From Andrew M. Novakovic, E.V. Baker Professor of Agricultural Economics Emeritus - Cornell University, New York
The U.S. dairy farming sector is a miracle wrapped in a tragedy. It is a story of amazing success. Since the middle of the 20th Century, American farmers have increasingly specialized their production focus. Since then, U.S. farmers have had an enviable record of increasing production, being more efficient, and providing consumers with a nutritious, high quality product at an affordable price. For much of this time period, retail prices of dairy products increased at half the rate of general consumer price inflation. That is a very good success story for milk producers.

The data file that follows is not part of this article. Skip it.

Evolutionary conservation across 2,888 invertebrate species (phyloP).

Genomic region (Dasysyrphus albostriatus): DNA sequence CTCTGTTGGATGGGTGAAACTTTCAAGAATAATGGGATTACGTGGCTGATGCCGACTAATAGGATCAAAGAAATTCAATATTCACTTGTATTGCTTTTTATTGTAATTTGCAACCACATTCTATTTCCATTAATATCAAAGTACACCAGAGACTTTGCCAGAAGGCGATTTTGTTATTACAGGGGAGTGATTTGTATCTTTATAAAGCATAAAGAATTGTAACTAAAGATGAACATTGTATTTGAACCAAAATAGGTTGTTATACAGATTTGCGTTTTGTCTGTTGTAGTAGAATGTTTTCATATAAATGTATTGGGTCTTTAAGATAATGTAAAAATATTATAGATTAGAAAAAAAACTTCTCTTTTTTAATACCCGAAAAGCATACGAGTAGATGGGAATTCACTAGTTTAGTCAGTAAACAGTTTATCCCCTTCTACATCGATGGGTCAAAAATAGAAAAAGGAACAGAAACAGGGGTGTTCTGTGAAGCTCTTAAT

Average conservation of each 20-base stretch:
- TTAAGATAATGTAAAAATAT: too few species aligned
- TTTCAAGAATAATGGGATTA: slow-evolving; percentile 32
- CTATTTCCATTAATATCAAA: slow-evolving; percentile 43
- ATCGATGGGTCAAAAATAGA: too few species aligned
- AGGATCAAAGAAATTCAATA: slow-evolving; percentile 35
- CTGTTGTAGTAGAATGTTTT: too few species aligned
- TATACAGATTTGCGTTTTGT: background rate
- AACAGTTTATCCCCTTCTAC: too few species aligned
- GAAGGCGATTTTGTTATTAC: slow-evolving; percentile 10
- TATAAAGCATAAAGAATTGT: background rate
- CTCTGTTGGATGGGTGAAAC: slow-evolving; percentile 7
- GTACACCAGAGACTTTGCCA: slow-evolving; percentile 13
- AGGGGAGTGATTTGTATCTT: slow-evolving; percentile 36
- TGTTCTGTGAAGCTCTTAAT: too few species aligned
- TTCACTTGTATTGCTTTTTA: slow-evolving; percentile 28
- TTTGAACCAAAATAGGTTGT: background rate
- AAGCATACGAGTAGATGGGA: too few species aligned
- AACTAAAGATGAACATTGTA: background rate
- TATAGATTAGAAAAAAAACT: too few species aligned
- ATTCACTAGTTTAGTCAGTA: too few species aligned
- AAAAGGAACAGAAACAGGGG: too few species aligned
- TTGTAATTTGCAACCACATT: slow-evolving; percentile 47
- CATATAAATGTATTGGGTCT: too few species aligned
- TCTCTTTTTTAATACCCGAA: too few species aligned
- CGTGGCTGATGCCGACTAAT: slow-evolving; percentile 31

The tragedy is in the change in the structure of the farm sector and the transformation of rural communities. Although farms run by families remains the norm, dairy farms have been decreasing in number while increasing in size. The dairy farms of today are generally far more successful than dairy farms of a half century ago, both in terms of productivity and profitability measures, but this has come at the expense of many hard-working farm families who simply could not survive, much less prosper.
The ongoing question is how long will these trends endure? Is there a limit to the growth in the U.S. dairy sector? When will dairy farm numbers level off and stabilize, and how soon does that occur?
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